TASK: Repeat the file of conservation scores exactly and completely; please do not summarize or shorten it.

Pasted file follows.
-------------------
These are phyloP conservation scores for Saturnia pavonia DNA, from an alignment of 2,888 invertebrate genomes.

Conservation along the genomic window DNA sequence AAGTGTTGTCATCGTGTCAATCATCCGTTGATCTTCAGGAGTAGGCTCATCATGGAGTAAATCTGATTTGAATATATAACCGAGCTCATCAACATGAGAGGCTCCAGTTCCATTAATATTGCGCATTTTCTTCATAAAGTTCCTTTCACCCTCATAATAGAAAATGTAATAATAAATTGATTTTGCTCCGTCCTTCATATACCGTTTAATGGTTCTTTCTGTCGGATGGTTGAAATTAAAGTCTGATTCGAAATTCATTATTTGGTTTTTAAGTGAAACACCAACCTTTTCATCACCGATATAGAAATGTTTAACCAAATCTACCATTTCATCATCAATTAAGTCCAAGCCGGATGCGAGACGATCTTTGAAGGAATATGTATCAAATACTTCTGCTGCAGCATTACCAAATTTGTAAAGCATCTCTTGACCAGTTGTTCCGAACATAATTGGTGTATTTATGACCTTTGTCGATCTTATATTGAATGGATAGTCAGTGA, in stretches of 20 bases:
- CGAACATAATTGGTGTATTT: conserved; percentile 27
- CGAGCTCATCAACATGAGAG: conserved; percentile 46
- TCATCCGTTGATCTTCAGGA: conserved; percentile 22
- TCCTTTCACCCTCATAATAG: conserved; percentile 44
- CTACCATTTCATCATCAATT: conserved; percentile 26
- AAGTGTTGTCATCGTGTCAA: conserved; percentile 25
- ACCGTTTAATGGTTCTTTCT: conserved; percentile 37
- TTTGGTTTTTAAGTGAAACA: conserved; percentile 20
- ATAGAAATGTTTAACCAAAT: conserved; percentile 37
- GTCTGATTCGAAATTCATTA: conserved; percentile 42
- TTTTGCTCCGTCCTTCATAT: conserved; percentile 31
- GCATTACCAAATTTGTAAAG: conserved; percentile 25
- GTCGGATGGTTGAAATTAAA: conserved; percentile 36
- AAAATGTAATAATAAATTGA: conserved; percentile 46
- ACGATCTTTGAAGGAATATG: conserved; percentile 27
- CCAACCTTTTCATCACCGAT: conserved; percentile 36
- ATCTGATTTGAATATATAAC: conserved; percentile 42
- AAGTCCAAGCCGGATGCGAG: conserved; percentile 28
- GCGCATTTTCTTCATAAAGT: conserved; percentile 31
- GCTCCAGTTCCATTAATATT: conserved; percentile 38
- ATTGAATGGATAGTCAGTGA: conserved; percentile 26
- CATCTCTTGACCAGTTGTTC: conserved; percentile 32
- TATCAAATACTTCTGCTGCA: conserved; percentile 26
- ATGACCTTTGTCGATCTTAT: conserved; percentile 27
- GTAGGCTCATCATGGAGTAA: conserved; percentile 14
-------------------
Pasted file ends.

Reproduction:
These are phyloP conservation scores for Saturnia pavonia DNA, from an alignment of 2,888 invertebrate genomes.

Conservation along the genomic window DNA sequence AAGTGTTGTCATCGTGTCAATCATCCGTTGATCTTCAGGAGTAGGCTCATCATGGAGTAAATCTGATTTGAATATATAACCGAGCTCATCAACATGAGAGGCTCCAGTTCCATTAATATTGCGCATTTTCTTCATAAAGTTCCTTTCACCCTCATAATAGAAAATGTAATAATAAATTGATTTTGCTCCGTCCTTCATATACCGTTTAATGGTTCTTTCTGTCGGATGGTTGAAATTAAAGTCTGATTCGAAATTCATTATTTGGTTTTTAAGTGAAACACCAACCTTTTCATCACCGATATAGAAATGTTTAACCAAATCTACCATTTCATCATCAATTAAGTCCAAGCCGGATGCGAGACGATCTTTGAAGGAATATGTATCAAATACTTCTGCTGCAGCATTACCAAATTTGTAAAGCATCTCTTGACCAGTTGTTCCGAACATAATTGGTGTATTTATGACCTTTGTCGATCTTATATTGAATGGATAGTCAGTGA, in stretches of 20 bases:
- CGAACATAATTGGTGTATTT: conserved; percentile 27
- CGAGCTCATCAACATGAGAG: conserved; percentile 46
- TCATCCGTTGATCTTCAGGA: conserved; percentile 22
- TCCTTTCACCCTCATAATAG: conserved; percentile 44
- CTACCATTTCATCATCAATT: conserved; percentile 26
- AAGTGTTGTCATCGTGTCAA: conserved; percentile 25
- ACCGTTTAATGGTTCTTTCT: conserved; percentile 37
- TTTGGTTTTTAAGTGAAACA: conserved; percentile 20
- ATAGAAATGTTTAACCAAAT: conserved; percentile 37
- GTCTGATTCGAAATTCATTA: conserved; percentile 42
- TTTTGCTCCGTCCTTCATAT: conserved; percentile 31
- GCATTACCAAATTTGTAAAG: conserved; percentile 25
- GTCGGATGGTTGAAATTAAA: conserved; percentile 36
- AAAATGTAATAATAAATTGA: conserved; percentile 46
- ACGATCTTTGAAGGAATATG: conserved; percentile 27
- CCAACCTTTTCATCACCGAT: conserved; percentile 36
- ATCTGATTTGAATATATAAC: conserved; percentile 42
- AAGTCCAAGCCGGATGCGAG: conserved; percentile 28
- GCGCATTTTCTTCATAAAGT: conserved; percentile 31
- GCTCCAGTTCCATTAATATT: conserved; percentile 38
- ATTGAATGGATAGTCAGTGA: conserved; percentile 26
- CATCTCTTGACCAGTTGTTC: conserved; percentile 32
- TATCAAATACTTCTGCTGCA: conserved; percentile 26
- ATGACCTTTGTCGATCTTAT: conserved; percentile 27
- GTAGGCTCATCATGGAGTAA: conserved; percentile 14